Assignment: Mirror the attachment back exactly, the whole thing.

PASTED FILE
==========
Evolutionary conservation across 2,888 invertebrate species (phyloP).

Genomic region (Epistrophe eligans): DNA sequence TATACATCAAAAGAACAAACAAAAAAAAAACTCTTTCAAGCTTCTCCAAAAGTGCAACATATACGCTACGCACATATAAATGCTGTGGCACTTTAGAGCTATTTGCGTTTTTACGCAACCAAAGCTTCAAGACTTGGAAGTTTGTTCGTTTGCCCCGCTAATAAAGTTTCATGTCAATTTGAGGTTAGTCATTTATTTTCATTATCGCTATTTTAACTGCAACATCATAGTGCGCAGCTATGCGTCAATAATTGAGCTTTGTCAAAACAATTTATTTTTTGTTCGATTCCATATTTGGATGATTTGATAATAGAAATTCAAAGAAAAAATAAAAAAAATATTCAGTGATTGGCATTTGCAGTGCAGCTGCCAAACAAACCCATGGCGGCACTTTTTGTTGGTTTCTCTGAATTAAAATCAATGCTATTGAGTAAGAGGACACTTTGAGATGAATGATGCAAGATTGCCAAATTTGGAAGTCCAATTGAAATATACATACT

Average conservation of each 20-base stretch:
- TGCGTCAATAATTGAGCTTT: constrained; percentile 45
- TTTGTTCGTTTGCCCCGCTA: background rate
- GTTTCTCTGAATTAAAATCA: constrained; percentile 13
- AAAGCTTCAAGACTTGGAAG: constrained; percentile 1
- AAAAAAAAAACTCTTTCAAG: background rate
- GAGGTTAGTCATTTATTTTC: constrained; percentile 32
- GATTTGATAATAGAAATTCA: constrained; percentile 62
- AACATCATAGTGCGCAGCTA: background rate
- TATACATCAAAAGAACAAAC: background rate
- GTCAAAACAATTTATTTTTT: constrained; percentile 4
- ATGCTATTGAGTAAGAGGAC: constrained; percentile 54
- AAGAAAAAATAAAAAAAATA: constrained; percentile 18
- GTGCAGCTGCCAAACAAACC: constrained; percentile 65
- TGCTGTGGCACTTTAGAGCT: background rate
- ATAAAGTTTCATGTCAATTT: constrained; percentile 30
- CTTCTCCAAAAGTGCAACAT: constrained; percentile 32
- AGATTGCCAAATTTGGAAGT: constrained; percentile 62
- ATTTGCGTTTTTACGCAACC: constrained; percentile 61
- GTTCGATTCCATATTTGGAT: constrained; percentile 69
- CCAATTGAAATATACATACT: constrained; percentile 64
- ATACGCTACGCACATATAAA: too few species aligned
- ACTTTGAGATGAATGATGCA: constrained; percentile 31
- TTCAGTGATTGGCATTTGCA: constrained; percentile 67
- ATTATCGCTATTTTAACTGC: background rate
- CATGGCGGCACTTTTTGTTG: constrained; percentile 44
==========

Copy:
Evolutionary conservation across 2,888 invertebrate species (phyloP).

Genomic region (Epistrophe eligans): DNA sequence TATACATCAAAAGAACAAACAAAAAAAAAACTCTTTCAAGCTTCTCCAAAAGTGCAACATATACGCTACGCACATATAAATGCTGTGGCACTTTAGAGCTATTTGCGTTTTTACGCAACCAAAGCTTCAAGACTTGGAAGTTTGTTCGTTTGCCCCGCTAATAAAGTTTCATGTCAATTTGAGGTTAGTCATTTATTTTCATTATCGCTATTTTAACTGCAACATCATAGTGCGCAGCTATGCGTCAATAATTGAGCTTTGTCAAAACAATTTATTTTTTGTTCGATTCCATATTTGGATGATTTGATAATAGAAATTCAAAGAAAAAATAAAAAAAATATTCAGTGATTGGCATTTGCAGTGCAGCTGCCAAACAAACCCATGGCGGCACTTTTTGTTGGTTTCTCTGAATTAAAATCAATGCTATTGAGTAAGAGGACACTTTGAGATGAATGATGCAAGATTGCCAAATTTGGAAGTCCAATTGAAATATACATACT

Average conservation of each 20-base stretch:
- TGCGTCAATAATTGAGCTTT: constrained; percentile 45
- TTTGTTCGTTTGCCCCGCTA: background rate
- GTTTCTCTGAATTAAAATCA: constrained; percentile 13
- AAAGCTTCAAGACTTGGAAG: constrained; percentile 1
- AAAAAAAAAACTCTTTCAAG: background rate
- GAGGTTAGTCATTTATTTTC: constrained; percentile 32
- GATTTGATAATAGAAATTCA: constrained; percentile 62
- AACATCATAGTGCGCAGCTA: background rate
- TATACATCAAAAGAACAAAC: background rate
- GTCAAAACAATTTATTTTTT: constrained; percentile 4
- ATGCTATTGAGTAAGAGGAC: constrained; percentile 54
- AAGAAAAAATAAAAAAAATA: constrained; percentile 18
- GTGCAGCTGCCAAACAAACC: constrained; percentile 65
- TGCTGTGGCACTTTAGAGCT: background rate
- ATAAAGTTTCATGTCAATTT: constrained; percentile 30
- CTTCTCCAAAAGTGCAACAT: constrained; percentile 32
- AGATTGCCAAATTTGGAAGT: constrained; percentile 62
- ATTTGCGTTTTTACGCAACC: constrained; percentile 61
- GTTCGATTCCATATTTGGAT: constrained; percentile 69
- CCAATTGAAATATACATACT: constrained; percentile 64
- ATACGCTACGCACATATAAA: too few species aligned
- ACTTTGAGATGAATGATGCA: constrained; percentile 31
- TTCAGTGATTGGCATTTGCA: constrained; percentile 67
- ATTATCGCTATTTTAACTGC: background rate
- CATGGCGGCACTTTTTGTTG: constrained; percentile 44